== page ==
As the US war machine prepares to roll into Iraq, advertisers everywhere are hunkering down in their foxholes hoping the conflict will be swift and the crossfire minimal.
Stay out of trouble and don't upset anybody is the order of the day. War with Saddam Hussein is polarising opinion and clients are wary about running any ads that might be interpreted as taking sides or that show images with even the most tenuous military associations.
One London agency recently had an idea for an ad turned down because it featured night vision goggles. The client was fearful it would be linked to the infra-red camera images of Iraqi targets being destroyed during the last Gulf War.
Agencies are sensing a growing reluctance by UK clients to feature strong American imagery in their ads in case it should be interpreted as showing support for US military action in the Middle East. "Everybody is very sensitive and some ads that would have been OK only a year ago are not acceptable now," Leon Jaume, the executive creative director at WCRS, comments.
"Creative ideas are being rejected even if they need a huge leap of imagination to associate them with military action or with being pro-American," another senior agency manager says.
"The US is seen to be sabre-rattling and the rest of the world is uncomfortable with it," another adds. "We are having to be very careful about using language or imagery which might be seen as supporting a war."
And it isn't just clients who are sensitive of the prevailing climate.
One major agency network is having to rethink the name given to a media planning tool it is about to introduce following serious misgivings by some local managers. Its title: Battle Plan.
Behind the culture of caution, however, lurks a suspicion that clients are using the threat of war as an excuse to procrastinate and suppress spend. One major UK agency is bracing itself for a £2 million drop in income this year because of reduced client budgets. And it isn't alone. "The war is a good hook on which to hang your vacillation and indecision," a network chief complains.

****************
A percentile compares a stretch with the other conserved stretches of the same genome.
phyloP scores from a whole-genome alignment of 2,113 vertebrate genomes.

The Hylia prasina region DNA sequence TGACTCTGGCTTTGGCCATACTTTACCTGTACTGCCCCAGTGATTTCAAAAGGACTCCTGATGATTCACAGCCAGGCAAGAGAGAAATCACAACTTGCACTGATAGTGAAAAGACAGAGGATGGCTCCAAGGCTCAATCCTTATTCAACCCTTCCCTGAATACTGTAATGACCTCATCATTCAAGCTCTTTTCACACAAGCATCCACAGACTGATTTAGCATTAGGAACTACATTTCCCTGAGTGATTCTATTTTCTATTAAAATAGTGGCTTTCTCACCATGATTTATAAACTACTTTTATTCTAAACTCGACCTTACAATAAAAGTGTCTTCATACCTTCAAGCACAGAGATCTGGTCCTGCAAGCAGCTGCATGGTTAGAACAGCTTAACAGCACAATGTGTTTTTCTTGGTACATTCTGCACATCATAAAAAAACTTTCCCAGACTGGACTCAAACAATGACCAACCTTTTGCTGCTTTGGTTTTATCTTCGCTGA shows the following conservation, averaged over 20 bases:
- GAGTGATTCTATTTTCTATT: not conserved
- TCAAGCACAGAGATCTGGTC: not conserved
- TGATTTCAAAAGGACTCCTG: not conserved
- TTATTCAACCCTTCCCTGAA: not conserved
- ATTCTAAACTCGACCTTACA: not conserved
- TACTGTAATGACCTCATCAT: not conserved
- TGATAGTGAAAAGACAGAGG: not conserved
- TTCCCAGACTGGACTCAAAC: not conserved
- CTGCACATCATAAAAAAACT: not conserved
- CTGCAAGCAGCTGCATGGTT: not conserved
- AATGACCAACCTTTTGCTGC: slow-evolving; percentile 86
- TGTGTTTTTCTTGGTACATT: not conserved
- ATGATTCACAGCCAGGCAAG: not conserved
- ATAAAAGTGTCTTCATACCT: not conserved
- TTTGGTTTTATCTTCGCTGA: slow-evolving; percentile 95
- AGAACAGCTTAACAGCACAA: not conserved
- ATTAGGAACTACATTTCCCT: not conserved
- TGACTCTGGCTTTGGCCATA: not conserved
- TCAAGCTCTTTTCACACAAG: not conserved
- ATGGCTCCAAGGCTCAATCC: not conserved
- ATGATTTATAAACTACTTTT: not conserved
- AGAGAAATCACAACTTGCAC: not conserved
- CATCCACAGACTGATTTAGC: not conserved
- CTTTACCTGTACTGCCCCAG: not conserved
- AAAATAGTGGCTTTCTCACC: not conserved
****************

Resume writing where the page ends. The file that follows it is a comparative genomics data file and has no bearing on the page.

Martin Jones, the owner of the AAR, acknowledges that the prospect of Middle Eastern turmoil has put the brakes on a returning feel-good factor and a healthier new-business market for agencies. "Give clients a reason not to make a decision and the chances are they'll take it," he says.
Certainly, the majority of advertisers remain more concerned about the long-term effects of a global economy still stuck in a slough of despond than the short-term turmoil of a Gulf conflict.
"A war would make an extra contribution to a general lack of confidence," Julian Ingram, the European business development director at BBDO, explains. "Corporations have no confidence to invest and consumers lack the confidence to buy."
Maurice Levy, the chairman of Publicis Groupe, says: "None of our clients is reacting as if they believe a war will have a serious impact on them and none is cutting back budgets or postponing launches because of it. But there is a general concern about the state of the global economy and what a war might do to oil prices."
John Banks, the chairman of Banks Hoggins O'Shea/FCB, also believes that the economic effects of a war are overshadowed by other factors - a probable slump in the property market, the impact of tax increases announced by Gordon Brown last year and the possibility of a UK economy slowed still further by fresh tax rises in the autumn. "That's what clients are really worried about," he says.
Mike Walsh, the chairman of Ogilvy & Mather for Europe, the Middle East and Africa, says: "The prospect of a war is just adding to the general uncertainty in clients' minds. They are much more concerned about President Bush's tax reforms releasing money into the US economy to stimulate recovery."
Carolyn Carter, his counterpart at Grey Worldwide, suggests the inclusion of more war-cancellation clauses in media contracts - rather than substantial downsizing of budgets - is likely to be the only real manifestation of client concerns about a Middle East crisis.
If there's to be a conflict, then have it now and get it over with is what most clients hope. There's even optimism that a quick and decisive outcome could stimulate the global economy in a repeat of what happened after the Gulf War.
The long-haul airlines, in particular, are watching the developments closely. But there is no talk of a sudden halt to marketing activity.
"Nobody is thinking of a massive wind-down," a British Airways source says. "We just have to be fleet of foot and careful about the launch of major new initiatives."
One unwelcome by-product of a war is that it provokes long-term instability in the Middle East, a region upon which global advertisers and communications groups have been focusing because of high oil prices that have been pumping money into the local economies. Even more worrying is the possibility of terror groups taking their revenge on the West for a subjugated Iraq.